Please use this identifier to cite or link to this item: https://www.um.edu.mt/library/oar/handle/123456789/45222
Title: Before Maltese : languages in Malta from prehistory to the byzantine age
Other Titles: Malta in the Hybleans, the Hybleans in Malta: Malta negli Iblei, gli Iblei a Malta
Authors: Brincat, Joseph M. (Giuseppe)
Keywords: Language and culture -- Malta -- History
Maltese language -- Foreign elements -- Arabic
Maltese language -- Foreign elements -- Latin
Maltese language -- Foreign elements -- English
Maltese language -- Foreign elements -- Italian
Issue Date: 2008
Publisher: Officina di Studi Medievali
Citation: Brincat, J. (2008). Before Maltese: languages in Malta from prehistory to the byzantine age. In A. Bonanno, & P. Militello (Eds.), Malta in the Hybleans, the Hybleans in Malta: Malta negli Iblei, gli Iblei a Malta (pp. 233-244). Palermo: Officina di Studi Medievali.
Abstract: Due to its position exactly at the centre of the Mediterranean Sea, Malta’s contacts have not been limited to its immediate neighbours, Sicily and North Africa. Throughout its history it has been at the mercy of the naval powers that sailed the Sicilian channel and the Maltese language has been shaped by its inhabitants’ contacts with the peoples who governed the islands or established colonies there. For thousands of years, when the inhabitants had to live off the islands’ resources, the population was small, around 5,000, and this factor may have allowed language substitution a number of times. This may surprise us today, but before the Romantic Age people had a very pragmatic view of language: like any other tool it was prized mostly for its efficiency. The population multiplied in the past one thousand years, thanks to waves of settlers from abroad who forged strong contacts with the locals and introduced bilingual interaction in various domains. For this reason a history of the Maltese language must be seen in the wider linguistic history of the Maltese islands and offers linguists in both the historical and typological fields an intriguing case study of a “minor” language that survived alongside a series of “major” languages like Arabic, Latin, Sicilian, Italian and English. These enjoyed a lot of prestige in Malta but their use was restricted to the literate minority.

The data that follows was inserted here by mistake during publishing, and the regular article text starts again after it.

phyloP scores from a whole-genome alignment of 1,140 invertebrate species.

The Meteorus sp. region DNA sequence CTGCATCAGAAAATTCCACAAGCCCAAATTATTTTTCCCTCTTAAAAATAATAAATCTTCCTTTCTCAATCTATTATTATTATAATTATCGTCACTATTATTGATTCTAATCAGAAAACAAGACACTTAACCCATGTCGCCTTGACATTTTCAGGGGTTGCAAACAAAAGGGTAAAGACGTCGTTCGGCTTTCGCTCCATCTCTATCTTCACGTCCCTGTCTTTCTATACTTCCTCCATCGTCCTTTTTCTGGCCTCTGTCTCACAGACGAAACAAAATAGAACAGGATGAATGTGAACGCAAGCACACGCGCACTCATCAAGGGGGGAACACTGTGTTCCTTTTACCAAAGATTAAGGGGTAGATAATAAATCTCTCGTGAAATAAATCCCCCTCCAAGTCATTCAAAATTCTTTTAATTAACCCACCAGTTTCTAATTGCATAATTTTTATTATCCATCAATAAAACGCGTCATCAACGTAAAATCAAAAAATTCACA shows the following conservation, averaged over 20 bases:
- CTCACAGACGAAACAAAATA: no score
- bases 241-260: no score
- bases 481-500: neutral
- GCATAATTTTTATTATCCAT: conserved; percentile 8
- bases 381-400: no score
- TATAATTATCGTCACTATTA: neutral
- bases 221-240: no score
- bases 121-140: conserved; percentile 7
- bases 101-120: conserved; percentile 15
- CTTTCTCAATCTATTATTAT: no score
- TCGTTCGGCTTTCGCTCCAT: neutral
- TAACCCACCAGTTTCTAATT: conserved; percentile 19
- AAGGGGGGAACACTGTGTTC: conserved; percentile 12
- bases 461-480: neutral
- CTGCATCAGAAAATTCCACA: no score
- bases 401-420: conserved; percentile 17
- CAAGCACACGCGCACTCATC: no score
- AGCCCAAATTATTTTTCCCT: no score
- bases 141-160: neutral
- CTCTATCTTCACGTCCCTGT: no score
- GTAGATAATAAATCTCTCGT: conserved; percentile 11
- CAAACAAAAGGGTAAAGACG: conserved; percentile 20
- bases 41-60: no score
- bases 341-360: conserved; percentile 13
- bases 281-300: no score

URI: https://www.um.edu.mt/library/oar/handle/123456789/45222
ISBN: 888861575X
Appears in Collections:Malta in the Hybleans, the Hybleans in Malta: Malta negli Iblei, gli Iblei a Malta

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